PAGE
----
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Dusk in Kalevia: Chapter 3

A downloadable package of this chapter (.pdf, .epub, and .mobi) is available in the Sparkler Monthly Issue #008 back issue.

“I told you your father would be angry,” Mika said.

“Enough already.” Vesa Uusitalo sank down in his seat, strangling the duffle bag in his arms and glaring peevishly at the back of his bodyguard’s head.

“Just saying.”

“I know–you’ve ‘just said’ it five times. Believe me, I get it.”

The car rounded a corner and slowed to a crawl as the sights and sounds of the market filled the windscreen. Vesa watched people bundled in layers of warm clothing hurry across the narrow lane, baskets in hand, eager to supplement bland grocery fare with something fresh from the collective farms; burly kolkhoz workmen unloaded crates of winter vegetables and sacks of grain from covered pickup trucks. At one point, the state–in a bout of nostalgic goodwill–had decided to allow farmers to trade the yields of their private plots, and now city-dwellers converged weekly upon Market Square with a zeal for shopping that was said to approach embarrassingly capitalist levels.

“I don’t know why we had to drive,” Vesa muttered. “Everybody else took the bus together.”

“You know why.”

“Social inequality! Marx cries in his grave.”

Mika didn’t reply, but let out a small snort that was either a sound of derision or stifled laughter.

“We’re just going to be picking up litter, anyway,” muttered Vesa.

“I remember volunteer days from back when I was a Pioneer.” Mika sighed wistfully.

Vesa bristled. “What am I, twelve? I haven’t been in the Pioneers for years. It’s the Youth League now.”

“Right, right!” Mika nodded vigorously as he pulled over to drop Vesa at the curb, where a handful of blue uniformed teenagers had gathered. “Just wait with your friends here while I park the car, and I’ll meet up with you in a minute.”

“Nah–it’s okay, Mika, I’ll be with the rest of the class…”

Mika turned around in his seat, his head cocked like a perplexed dog’s. Vesa gave him a meaningful stare, willing the notion to sink into his bodyguard’s thick skull that his presence wasn’t wanted, but his heart sank as Mika’s face split into a goofy grin.

“Did you know I’m still young enough to be a member of the League? Got my badge on and everything.” Mika flashed one of the little red pins on his lapel. “Don’t worry about me, I don’t mind lending a hand!”

Well, so much for that, thought Vesa as he slammed the back door shut and watched the car creep away through the crowd. My one chance to get out of the house on my own, without Captain here breathing down the back of my neck. It was a nice dream while it lasted.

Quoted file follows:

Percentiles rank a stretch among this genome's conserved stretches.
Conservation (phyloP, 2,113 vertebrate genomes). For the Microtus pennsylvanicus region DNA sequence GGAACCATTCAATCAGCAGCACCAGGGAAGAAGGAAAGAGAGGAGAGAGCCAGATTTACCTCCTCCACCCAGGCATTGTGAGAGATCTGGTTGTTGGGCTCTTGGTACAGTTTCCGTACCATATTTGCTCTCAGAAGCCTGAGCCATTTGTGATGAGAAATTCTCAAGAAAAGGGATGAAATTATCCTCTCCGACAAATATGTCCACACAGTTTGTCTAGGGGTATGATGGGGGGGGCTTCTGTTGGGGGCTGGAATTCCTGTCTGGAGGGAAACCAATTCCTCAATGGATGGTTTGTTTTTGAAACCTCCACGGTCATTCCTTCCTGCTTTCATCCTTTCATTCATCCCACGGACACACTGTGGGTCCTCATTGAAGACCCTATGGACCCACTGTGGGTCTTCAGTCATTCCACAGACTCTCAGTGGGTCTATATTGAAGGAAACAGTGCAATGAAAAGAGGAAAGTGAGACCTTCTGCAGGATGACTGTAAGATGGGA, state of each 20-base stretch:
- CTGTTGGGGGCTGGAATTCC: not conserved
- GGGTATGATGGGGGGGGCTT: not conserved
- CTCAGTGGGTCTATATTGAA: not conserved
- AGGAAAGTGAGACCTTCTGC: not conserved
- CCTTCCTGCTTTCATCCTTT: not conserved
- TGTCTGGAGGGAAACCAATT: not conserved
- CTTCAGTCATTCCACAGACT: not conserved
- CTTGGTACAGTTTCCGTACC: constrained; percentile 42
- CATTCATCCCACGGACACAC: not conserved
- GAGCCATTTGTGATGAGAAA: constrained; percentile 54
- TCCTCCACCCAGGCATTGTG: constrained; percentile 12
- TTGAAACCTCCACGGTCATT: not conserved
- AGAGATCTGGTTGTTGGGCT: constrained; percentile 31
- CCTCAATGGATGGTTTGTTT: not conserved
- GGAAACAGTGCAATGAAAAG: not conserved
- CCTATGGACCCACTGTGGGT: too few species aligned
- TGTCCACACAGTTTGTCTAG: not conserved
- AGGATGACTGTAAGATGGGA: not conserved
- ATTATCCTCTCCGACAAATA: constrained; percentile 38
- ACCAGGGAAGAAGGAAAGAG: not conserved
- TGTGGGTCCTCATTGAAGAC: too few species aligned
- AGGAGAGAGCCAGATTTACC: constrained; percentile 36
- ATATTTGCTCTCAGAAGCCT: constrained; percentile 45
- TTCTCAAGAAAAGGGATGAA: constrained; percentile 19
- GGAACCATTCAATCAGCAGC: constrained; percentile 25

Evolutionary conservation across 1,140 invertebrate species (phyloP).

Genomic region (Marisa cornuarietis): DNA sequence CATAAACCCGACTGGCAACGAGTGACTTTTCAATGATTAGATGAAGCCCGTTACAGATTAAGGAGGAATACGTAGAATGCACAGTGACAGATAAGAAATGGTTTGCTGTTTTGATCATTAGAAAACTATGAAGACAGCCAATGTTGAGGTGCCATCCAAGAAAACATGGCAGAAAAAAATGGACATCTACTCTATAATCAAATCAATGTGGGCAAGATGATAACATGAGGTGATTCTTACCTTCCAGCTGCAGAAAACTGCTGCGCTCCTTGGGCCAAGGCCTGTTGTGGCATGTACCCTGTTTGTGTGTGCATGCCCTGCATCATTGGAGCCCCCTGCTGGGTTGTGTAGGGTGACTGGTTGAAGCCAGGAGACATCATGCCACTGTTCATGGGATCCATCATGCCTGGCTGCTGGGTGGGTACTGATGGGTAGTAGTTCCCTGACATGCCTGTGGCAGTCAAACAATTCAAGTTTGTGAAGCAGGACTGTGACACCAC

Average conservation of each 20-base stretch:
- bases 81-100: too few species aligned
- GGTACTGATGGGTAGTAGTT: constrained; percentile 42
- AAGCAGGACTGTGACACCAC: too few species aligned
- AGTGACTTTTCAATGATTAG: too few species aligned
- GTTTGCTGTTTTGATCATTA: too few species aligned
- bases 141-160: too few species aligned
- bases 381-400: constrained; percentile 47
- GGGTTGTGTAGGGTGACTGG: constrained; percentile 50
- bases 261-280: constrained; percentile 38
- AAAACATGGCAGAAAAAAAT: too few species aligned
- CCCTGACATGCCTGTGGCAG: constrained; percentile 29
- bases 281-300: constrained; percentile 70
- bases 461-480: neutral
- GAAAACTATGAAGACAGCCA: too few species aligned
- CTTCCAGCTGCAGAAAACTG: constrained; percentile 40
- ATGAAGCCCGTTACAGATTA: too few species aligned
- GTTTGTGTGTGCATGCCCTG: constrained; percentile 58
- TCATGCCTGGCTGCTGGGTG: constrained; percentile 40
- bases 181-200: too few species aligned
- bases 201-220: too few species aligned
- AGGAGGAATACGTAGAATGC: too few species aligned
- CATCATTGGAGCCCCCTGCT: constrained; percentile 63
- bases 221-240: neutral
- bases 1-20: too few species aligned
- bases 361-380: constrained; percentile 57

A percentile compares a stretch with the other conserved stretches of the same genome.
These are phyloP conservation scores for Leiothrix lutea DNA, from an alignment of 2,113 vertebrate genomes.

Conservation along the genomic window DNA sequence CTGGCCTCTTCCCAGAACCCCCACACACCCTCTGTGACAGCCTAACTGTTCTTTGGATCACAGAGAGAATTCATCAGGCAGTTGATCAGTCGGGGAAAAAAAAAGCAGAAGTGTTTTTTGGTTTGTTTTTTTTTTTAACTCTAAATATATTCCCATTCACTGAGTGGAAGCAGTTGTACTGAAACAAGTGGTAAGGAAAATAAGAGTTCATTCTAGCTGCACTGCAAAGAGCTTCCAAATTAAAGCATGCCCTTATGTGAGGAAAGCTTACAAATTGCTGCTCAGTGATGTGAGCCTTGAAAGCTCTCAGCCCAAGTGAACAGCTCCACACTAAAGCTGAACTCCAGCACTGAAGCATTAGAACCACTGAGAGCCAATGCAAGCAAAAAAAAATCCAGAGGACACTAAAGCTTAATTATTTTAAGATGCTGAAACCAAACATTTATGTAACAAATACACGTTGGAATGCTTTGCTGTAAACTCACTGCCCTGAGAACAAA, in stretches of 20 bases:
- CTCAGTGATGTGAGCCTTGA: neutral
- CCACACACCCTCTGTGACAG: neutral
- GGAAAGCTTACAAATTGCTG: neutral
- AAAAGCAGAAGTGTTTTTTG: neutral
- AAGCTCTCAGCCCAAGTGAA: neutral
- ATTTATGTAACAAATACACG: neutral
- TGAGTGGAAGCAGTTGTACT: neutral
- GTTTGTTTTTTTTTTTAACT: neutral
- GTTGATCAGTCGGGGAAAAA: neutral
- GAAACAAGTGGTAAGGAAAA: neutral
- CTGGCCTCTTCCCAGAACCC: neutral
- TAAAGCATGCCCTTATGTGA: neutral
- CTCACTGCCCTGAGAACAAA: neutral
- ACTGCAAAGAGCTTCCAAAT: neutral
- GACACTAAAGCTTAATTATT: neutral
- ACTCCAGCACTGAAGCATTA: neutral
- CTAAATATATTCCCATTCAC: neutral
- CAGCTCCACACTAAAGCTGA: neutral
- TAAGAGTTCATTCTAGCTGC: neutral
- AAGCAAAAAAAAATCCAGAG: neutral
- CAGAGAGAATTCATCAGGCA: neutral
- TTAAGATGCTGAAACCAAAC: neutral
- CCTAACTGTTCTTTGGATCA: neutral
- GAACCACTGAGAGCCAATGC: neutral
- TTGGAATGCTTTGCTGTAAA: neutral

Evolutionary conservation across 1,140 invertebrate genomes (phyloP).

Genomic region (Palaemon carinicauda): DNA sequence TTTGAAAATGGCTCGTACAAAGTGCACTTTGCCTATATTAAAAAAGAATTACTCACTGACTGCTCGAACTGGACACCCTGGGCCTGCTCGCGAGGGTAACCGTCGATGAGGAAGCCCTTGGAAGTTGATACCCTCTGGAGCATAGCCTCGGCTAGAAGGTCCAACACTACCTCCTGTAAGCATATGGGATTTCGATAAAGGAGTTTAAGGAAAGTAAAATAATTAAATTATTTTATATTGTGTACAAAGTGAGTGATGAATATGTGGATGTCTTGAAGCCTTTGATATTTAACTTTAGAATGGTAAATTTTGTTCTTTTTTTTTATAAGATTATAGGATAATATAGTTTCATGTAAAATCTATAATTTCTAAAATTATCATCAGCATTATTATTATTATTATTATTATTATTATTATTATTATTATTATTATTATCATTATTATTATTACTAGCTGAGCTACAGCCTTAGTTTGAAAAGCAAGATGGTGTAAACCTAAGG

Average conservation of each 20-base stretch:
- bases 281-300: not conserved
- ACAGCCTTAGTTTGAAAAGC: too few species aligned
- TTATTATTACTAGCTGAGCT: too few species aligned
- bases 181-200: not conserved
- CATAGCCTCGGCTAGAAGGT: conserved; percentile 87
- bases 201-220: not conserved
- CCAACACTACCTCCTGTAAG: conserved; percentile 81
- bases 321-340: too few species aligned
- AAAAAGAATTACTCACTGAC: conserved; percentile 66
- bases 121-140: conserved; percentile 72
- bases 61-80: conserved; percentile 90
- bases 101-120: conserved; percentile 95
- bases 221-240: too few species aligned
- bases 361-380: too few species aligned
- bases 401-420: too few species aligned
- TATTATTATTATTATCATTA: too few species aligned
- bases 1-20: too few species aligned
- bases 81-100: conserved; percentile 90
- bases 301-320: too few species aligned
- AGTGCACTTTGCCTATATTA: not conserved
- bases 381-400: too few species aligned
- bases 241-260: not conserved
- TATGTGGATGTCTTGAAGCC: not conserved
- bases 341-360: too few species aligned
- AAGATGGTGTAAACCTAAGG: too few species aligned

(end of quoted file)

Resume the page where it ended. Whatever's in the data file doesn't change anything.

He hefted his bag to his shoulder and hurried over to the crowd of students that had formed by the steps of the clock tower. His classmates were taking attendance, and he sidled in amongst them to give his name and receive a pair of gloves and a trash bag. Roll call complete, they were turned loose in the market to do their civic duty.

As they meandered along with their heads down, scanning the ground for bits of stray newspaper and cigarette ends, Vesa hung back, waiting for his chance to initiate his backup plan. He had been kicking around an idea in his head for the past few months, and now would be the perfect time to test it. He scanned the crowd for Mika’s blond head bobbing up amongst the mass of shoppers, but it seemed as though Vesa still had a few minutes before his reprieve was over. Ducking into the cabbagey darkness behind one of the stalls, he opened his duffle upon the stones to prepare for his grand act of deception.

He dug out an old overcoat that he had secretly packed that morning and threw it on over his school uniform. He had bartered the wretched thing from a classmate called Big Olli–swearing him to utter secrecy–in anticipation of these exact circumstances. The ancient coat was scratchy brown wool, too big for Vesa by a few sizes, and smelled of mothballs, but it would do.

Next came an enormous gray scarf and a knit cap that some fawning social climber of a schoolgirl had knit him in an attempt to ingratiate her family to the Chairman. He wished he could take such gifts as simple tokens of affection and enjoy the delusions of popularity, but it was difficult when every hand-sewn pencil case and home-made gingersnap was followed by “And please give my regards to your father!” Ruefully thinking of blushing faces and shrewd-eyed glances, he bundled the scarf snugly around his lower face to complete the disguise.


An angry, sun-lined face tied in a headscarf poked around the corner, causing Vesa’s heart to leap into his throat.

“What are you doing back there? Get out, shoo!”

As he stumbled backwards into the sunlight, he heard laughter close by. His face burned with embarrassment as he recognized a handful of girls from his class, approaching fast. Grasping for an appropriate lie about why he was wandering around bundled in Big Olli’s old coat, he felt the twinge of regret creep up the base of his neck. Just when he thought he couldn’t possibly alienate himself from his classmates any further. He braced himself for the questions, unable to meet their eyes, ashamed.

Instead, the giggling school girls breezed by, and he caught the name of another boy on the wind. It had worked. Without the school uniform, they glossed over him as just another body in the crowd. For next few hours he could be just like everyone else–alone outside in public, walking through Market Square. For the moment, he was free.